However, the proposals are likely to meet fierce resistance from Tory ministers given that many Conservative voters live in homes worth more than £1m.
Vince Cable, as opposition Treasury spokesman, was forced to revise his original “mansion tax” proposal – an annual levy on big homes – after the Lib Dems realised that it would harm many of their suburban voters in south-west London.
The business secretary’s attempts to revive the mansion tax as a device to

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Jim Pickard

We were speculating only yesterday afternoon just how irritating George Osborne must find it to have a so-called “Lib Dem Treasury spokesman” criticising the Treasury and the banks week in, week out. By the evening the answer was spelled out as Lord Oakeshott parted company with the government by apparently mutual consent.

I last spoke to the peer last Friday, when he obligingly furnished a quote for our front page criticising the bonus paid to Bob Diamond, chief executive of Barclays. Read more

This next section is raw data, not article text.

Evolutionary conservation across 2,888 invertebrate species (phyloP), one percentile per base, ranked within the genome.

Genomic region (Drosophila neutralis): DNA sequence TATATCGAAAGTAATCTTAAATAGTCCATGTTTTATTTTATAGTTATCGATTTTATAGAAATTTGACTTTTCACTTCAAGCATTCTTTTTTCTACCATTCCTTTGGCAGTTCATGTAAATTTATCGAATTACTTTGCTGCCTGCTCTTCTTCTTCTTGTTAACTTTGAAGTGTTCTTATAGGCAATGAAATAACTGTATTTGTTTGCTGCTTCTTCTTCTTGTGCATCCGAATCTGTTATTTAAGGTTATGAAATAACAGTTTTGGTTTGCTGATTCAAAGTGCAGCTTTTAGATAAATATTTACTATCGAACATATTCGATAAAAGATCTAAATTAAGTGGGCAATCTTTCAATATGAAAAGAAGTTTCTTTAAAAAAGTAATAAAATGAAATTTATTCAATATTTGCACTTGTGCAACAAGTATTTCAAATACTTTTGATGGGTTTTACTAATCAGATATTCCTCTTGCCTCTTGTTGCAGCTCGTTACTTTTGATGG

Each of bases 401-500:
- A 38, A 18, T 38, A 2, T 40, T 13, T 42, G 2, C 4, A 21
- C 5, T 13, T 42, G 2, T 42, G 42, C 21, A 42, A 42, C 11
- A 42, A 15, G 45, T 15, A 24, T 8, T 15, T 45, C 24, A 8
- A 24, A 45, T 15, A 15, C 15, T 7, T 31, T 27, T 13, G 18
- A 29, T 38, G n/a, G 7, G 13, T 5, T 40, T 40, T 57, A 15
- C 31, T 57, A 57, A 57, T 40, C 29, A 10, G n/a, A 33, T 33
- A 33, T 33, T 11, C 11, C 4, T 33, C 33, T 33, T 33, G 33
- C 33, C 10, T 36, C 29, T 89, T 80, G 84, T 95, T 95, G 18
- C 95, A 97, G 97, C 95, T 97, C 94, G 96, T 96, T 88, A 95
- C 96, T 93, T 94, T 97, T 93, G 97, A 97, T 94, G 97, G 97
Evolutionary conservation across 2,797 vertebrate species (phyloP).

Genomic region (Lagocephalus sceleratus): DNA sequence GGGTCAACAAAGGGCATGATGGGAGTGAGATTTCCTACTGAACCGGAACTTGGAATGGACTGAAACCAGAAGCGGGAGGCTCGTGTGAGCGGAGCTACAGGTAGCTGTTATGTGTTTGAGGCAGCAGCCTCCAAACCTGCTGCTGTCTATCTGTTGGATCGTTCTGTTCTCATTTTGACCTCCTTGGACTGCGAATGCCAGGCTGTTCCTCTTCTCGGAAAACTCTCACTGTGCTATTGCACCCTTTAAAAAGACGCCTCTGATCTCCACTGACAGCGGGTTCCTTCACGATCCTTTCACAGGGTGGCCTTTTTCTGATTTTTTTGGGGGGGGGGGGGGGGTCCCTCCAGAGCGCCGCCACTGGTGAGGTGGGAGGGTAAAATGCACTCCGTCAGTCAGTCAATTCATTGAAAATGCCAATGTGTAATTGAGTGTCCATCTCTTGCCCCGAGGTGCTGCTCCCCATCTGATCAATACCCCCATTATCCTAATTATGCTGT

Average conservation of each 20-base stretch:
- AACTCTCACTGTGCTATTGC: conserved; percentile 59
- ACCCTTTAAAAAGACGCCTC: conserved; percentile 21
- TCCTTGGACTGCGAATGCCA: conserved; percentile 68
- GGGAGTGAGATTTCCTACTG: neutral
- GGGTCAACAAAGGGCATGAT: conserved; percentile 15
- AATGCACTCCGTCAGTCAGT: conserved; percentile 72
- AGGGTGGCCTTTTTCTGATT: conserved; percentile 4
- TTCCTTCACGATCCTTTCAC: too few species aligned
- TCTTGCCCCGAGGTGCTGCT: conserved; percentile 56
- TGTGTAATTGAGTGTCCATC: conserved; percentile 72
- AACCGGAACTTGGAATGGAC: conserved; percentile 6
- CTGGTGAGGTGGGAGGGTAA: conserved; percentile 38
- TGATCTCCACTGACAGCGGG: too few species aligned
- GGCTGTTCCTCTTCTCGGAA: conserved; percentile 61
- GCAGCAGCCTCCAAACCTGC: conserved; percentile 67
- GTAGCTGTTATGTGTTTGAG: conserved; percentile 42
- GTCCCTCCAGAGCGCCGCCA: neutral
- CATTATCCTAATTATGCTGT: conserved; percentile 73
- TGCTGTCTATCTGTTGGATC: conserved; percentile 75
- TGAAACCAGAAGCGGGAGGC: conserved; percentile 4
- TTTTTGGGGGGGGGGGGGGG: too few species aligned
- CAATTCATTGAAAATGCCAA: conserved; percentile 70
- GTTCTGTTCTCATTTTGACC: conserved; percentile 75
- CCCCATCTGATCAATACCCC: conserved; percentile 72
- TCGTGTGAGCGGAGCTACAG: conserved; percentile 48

Jim Pickard

It seems as if the tension may be getting to some Liberal Democrats. I just called Lady Sharp, who is – it transpires – the party’s higher education spokeswoman in the House of Lords. Sharp is quoted in this morning’s Guardian prevaricating over tonight’s tuition fees vote. (“She pointed out that, even on official calculations, £2.7bn of the £10bn due to be lent annually to students will not be repaid.”)

With only a few hours to go before the peers’ voting, the peer still claims to be undecided: “I’m going to make up my mind during the debate,” she told me before hanging up the phone.

The prospect of all Lib Dem MPs — including Clegg and Cable — abstaining on the tuition fee rise never did seem likely.

Well, Vince Cable has consigned the idea to the dustbin, saying he’ll vote for a rise in fees. He broke the news to the Twickenham TimesRead more